Three Las Vegas nonprofits have teamed up to create a 22-acre campus that will help low-income residents in the east valley.
Nevada HAND, Boys & Girls Clubs of Southern Nevada and Lutheran Social Services of Nevada hosted a groundbreaking June 29 off Boulder Highway near Arizona Charlie’s. A charter elementary school, Mater Academy of Nevada, already is on-site.
Michael Mullin, Nevada Hand CEO, got the idea for the campus when he applied for a grant to put a new apartment complex on the lot. Boys & Girls Clubs and Lutheran Social Services also were applying for a building grant.
“After talking to (the Boys & Girls Clubs), we then talked to Lutheran Social Services because we thought we would be much better together than competing with each other,” Mullin said.
The Boys & Girls Clubs and Lutheran Social Services buildings are funded largely through a $5.79 million grant from the Department of Housing and Urban Development.
Nevada HAND is nearly finished building 264 low-income apartments. The Boys & Girls clubhouse will provide after-school activities for children. Lutheran Social Services will house its food pantry in the new building. Other nonprofits will provide mental-health services, homeless prevention and infant care.
There are two Boys & Girls clubhouses on Nevada HAND properties elsewhere in the valley. This existing partnership has made the planning of the new clubhouse easier and more cost efficient, said Andy Bischel, Boys & Girls Clubs of Southern Nevada president and CEO.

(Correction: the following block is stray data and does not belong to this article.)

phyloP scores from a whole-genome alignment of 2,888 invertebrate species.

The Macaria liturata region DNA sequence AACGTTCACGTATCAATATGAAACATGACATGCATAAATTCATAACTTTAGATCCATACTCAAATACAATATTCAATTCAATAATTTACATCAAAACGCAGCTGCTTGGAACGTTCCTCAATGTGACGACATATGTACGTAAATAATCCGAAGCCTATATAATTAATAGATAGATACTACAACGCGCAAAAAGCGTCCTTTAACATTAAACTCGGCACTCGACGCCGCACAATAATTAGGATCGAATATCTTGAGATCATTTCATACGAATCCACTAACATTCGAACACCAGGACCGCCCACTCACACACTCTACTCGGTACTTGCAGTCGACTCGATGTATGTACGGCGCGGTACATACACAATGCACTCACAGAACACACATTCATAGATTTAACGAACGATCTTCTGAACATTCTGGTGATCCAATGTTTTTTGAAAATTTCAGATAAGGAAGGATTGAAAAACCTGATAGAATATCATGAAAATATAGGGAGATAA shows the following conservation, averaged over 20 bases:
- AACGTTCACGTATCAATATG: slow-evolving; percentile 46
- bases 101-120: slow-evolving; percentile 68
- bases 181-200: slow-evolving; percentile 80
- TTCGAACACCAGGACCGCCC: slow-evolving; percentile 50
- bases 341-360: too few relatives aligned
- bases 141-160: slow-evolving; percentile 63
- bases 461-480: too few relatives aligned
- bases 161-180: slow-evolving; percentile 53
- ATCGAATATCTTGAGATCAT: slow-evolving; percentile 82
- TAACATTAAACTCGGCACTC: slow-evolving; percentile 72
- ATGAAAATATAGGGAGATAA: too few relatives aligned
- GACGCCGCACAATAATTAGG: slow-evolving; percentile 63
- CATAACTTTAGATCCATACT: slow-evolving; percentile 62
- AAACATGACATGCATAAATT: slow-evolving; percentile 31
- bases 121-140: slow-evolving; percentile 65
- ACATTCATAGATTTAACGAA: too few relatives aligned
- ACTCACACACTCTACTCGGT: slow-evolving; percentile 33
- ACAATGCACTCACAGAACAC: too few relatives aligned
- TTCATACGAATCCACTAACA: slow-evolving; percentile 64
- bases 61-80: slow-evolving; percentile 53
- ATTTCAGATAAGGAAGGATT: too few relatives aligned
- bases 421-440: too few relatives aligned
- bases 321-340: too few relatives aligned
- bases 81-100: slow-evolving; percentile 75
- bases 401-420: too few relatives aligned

“The need is inexhaustible,” Bischel said. “We could put a clubhouse in every neighborhood of this community, and we still probably couldn’t meet the need. So it’s not about wanting another clubhouse; it’s looking for that right partnership where you can defray as many of your capital expenses as possible, so you can maximize the program revenue to actually provide services to a needy area.”
Armena Mnatsakanyan, executive director of Lutheran Social Services, said it helps residents to include various social services on one property.
“We are bringing several key services under the same roof so that our client doesn’t have to travel to different areas of the town,” Mnatsakanyan said. “Basically, it’s a one-stop shop service for people.”
Clark County Commissioner Chris Giunchigliani helped the organizations get funding. After pitching to 27 people, they were approved $6 million seed money, which then brought in much needed donations.
“We tried to anticipate what we needed for kids, and that was really my motivation,” Giunchigliani said. “I wanted some place safe, a place where they do their homework and then could have fun activities and not get in trouble. There’s nothing in this corridor for young kids.”